Penalties for first-time DUI offenders are typically less than the punishments repeat offenders usually face.
In Texas, a state which has harsher DUI laws than others, first-time DUI offenders face the loss of their driver’s license for up to a year, up to $8,000 in fines and a potential jail sentence of 180 days, with three days served being mandatory. If a child under the age of 15 was present in the car during the time of the offense, you could also face child endangerment charges. These charges enhance the previous penalties to include a further loss of driver’s license for an additional 180 days, an added fine of up to $10,000 and a potential jail term of two years.
A DUI will stay on your driving record for a period of time ranging between one and 10 years in most cases, depending on the state. Some states keep records of the DUI on file permanently. In almost all cases, a DUI will also add an assessment of between two and 10 points to your record, with these points generally being removed over a lengthy period of maintaining a clean driving record.
In Alaska, for example, a DUI will stay on your driving record forever. In Colorado, a DUI stays on your driving record for 10 years. In Hawaii, that period of time is five years.
The 4th Amendment of the United States Constitution regulates the way in which law enforcement may search and seize people and places, and any official action that is aimed at gathering evidence is subject to its rules. This means that the police must have had probable cause to stop your vehicle in the first place, and also to detain or search you after a stop.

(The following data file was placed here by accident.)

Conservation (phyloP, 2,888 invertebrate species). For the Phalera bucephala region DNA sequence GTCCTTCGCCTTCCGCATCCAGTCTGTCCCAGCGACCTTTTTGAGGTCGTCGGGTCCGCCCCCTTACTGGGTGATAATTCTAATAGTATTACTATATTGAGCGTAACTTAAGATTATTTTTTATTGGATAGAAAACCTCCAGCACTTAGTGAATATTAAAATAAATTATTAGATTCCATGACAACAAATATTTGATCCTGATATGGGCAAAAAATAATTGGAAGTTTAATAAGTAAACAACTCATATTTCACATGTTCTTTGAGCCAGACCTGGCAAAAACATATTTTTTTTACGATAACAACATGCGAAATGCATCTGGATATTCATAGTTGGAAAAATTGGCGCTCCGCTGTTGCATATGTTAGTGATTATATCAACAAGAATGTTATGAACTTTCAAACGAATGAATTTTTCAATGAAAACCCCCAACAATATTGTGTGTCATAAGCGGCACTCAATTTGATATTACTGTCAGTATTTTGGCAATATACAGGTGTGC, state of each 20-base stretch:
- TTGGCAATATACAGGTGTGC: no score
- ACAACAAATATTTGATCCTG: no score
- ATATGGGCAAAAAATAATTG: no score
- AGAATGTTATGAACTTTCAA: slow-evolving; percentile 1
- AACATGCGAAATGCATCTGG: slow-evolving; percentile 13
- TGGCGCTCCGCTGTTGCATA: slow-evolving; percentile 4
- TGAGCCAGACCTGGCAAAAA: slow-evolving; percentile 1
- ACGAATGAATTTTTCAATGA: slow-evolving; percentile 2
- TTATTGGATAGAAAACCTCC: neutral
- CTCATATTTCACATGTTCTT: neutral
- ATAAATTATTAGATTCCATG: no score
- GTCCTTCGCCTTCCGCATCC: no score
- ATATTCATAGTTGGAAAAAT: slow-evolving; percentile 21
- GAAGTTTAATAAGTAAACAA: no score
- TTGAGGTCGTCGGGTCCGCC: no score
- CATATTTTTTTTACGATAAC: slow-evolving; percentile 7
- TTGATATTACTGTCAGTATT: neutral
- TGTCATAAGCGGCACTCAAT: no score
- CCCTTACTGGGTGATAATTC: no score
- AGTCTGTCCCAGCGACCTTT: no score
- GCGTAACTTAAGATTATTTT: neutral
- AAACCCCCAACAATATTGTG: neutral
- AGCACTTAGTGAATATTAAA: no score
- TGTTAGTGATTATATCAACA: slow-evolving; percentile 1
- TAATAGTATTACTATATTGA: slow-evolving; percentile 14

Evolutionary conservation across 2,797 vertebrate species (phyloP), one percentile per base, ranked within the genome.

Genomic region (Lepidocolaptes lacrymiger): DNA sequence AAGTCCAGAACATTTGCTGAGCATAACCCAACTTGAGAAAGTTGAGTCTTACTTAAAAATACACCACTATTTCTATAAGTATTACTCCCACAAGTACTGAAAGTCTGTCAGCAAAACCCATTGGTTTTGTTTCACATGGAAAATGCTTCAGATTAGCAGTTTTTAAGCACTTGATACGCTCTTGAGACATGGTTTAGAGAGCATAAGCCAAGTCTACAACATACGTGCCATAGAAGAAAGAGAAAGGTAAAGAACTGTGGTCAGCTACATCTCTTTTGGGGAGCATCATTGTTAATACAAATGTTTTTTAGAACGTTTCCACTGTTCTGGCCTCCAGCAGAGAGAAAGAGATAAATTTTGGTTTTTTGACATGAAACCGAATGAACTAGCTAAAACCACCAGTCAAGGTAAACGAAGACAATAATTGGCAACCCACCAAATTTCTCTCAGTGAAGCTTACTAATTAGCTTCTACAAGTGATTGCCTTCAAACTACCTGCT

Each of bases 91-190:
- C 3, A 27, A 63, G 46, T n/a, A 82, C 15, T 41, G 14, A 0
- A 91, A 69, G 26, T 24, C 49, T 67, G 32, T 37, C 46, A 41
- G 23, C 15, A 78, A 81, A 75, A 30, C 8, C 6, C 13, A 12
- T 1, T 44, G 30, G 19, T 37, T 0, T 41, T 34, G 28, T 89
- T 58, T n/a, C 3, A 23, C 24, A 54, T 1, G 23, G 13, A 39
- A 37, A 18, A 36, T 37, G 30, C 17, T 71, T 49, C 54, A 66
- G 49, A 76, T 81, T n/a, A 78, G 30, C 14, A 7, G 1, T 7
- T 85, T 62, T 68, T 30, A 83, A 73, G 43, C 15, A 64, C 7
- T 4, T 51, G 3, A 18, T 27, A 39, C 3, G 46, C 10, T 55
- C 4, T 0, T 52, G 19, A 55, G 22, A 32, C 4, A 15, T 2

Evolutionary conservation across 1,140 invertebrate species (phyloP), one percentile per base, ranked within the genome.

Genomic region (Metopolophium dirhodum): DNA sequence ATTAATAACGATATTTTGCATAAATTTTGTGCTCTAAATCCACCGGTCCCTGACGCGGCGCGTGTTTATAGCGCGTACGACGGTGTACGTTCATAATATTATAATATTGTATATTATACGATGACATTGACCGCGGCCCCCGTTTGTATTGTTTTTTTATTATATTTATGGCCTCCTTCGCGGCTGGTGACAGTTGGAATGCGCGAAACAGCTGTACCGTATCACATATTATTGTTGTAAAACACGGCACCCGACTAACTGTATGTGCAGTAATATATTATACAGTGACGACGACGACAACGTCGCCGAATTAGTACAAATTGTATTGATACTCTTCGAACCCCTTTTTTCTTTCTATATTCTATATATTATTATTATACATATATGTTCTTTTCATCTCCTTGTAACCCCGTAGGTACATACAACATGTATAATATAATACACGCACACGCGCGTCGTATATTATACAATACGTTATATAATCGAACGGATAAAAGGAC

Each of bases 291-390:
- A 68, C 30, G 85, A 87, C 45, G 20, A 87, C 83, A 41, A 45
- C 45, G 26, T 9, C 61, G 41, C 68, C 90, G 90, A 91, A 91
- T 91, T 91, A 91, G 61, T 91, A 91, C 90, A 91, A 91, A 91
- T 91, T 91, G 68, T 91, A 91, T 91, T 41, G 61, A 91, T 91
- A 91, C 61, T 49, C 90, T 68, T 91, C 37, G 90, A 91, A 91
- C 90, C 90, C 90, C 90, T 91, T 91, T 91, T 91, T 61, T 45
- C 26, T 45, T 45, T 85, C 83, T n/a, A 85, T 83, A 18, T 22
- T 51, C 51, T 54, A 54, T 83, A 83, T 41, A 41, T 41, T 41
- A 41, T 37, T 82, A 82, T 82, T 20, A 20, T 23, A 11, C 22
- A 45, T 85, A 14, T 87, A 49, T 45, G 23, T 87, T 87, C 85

In addition, decisions by the United States Supreme Court have limited the way in which police can conduct chemical testing, requiring a warrant for any compelled blood draw. In addition to constitutional challenges, a DUI lawyer may be able to challenge a DUI in the following ways:
An experienced criminal defense attorney specializing in DUI cases may be able to help increase your chances of providing an adequate legal defense in court, reduce penalties or perhaps even evade conviction, depending on the circumstances. Given the severity of DUI charges, both state and federal, and the impact that a conviction may have on your life, it is advised that you seek professional legal counsel if you are facing DUI charges.
These are just some of the ways that a criminal defense lawyer can help you with DUI charges. The specific arguments made will depend largely on the circumstances of your case. The best way to ensure that your case results in the best legal outcome possible is to retain the services of an experienced DUI lawyer.
When choosing a DUI lawyer, you should be sure to look at the attorney’s reputation and previous case results as some of the factors to consider. DUI law has become a highly specialized area, and it is important to retain an attorney who fully understands the most effective ways to defend against a DUI.